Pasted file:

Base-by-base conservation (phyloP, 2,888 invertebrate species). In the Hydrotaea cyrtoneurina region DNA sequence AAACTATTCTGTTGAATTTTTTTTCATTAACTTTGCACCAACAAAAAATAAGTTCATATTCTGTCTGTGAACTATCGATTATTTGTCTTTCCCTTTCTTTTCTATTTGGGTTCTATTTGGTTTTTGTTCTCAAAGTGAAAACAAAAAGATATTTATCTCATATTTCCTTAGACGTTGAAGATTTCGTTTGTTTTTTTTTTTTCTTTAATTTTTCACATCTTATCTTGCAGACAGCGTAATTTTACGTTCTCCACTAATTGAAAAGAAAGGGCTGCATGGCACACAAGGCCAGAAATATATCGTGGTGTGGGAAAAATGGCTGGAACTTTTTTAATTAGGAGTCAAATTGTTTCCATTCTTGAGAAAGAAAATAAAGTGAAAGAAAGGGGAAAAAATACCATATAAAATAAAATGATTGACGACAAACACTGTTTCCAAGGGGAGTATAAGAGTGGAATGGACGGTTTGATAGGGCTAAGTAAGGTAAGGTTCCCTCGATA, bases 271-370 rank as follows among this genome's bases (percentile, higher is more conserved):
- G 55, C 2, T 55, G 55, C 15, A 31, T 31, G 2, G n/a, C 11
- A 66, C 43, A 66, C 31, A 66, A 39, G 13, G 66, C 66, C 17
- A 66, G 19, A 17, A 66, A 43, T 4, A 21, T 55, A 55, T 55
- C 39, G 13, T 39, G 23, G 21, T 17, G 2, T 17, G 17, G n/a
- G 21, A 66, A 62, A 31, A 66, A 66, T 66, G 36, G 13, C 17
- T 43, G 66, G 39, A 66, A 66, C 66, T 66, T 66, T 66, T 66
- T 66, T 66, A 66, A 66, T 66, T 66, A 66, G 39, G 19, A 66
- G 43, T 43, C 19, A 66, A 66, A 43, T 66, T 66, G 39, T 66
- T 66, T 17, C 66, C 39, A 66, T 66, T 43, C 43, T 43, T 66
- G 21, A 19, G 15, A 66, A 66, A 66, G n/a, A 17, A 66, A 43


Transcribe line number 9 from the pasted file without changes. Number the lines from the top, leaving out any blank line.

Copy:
- G 43, T 43, C 19, A 66, A 66, A 43, T 66, T 66, G 39, T 66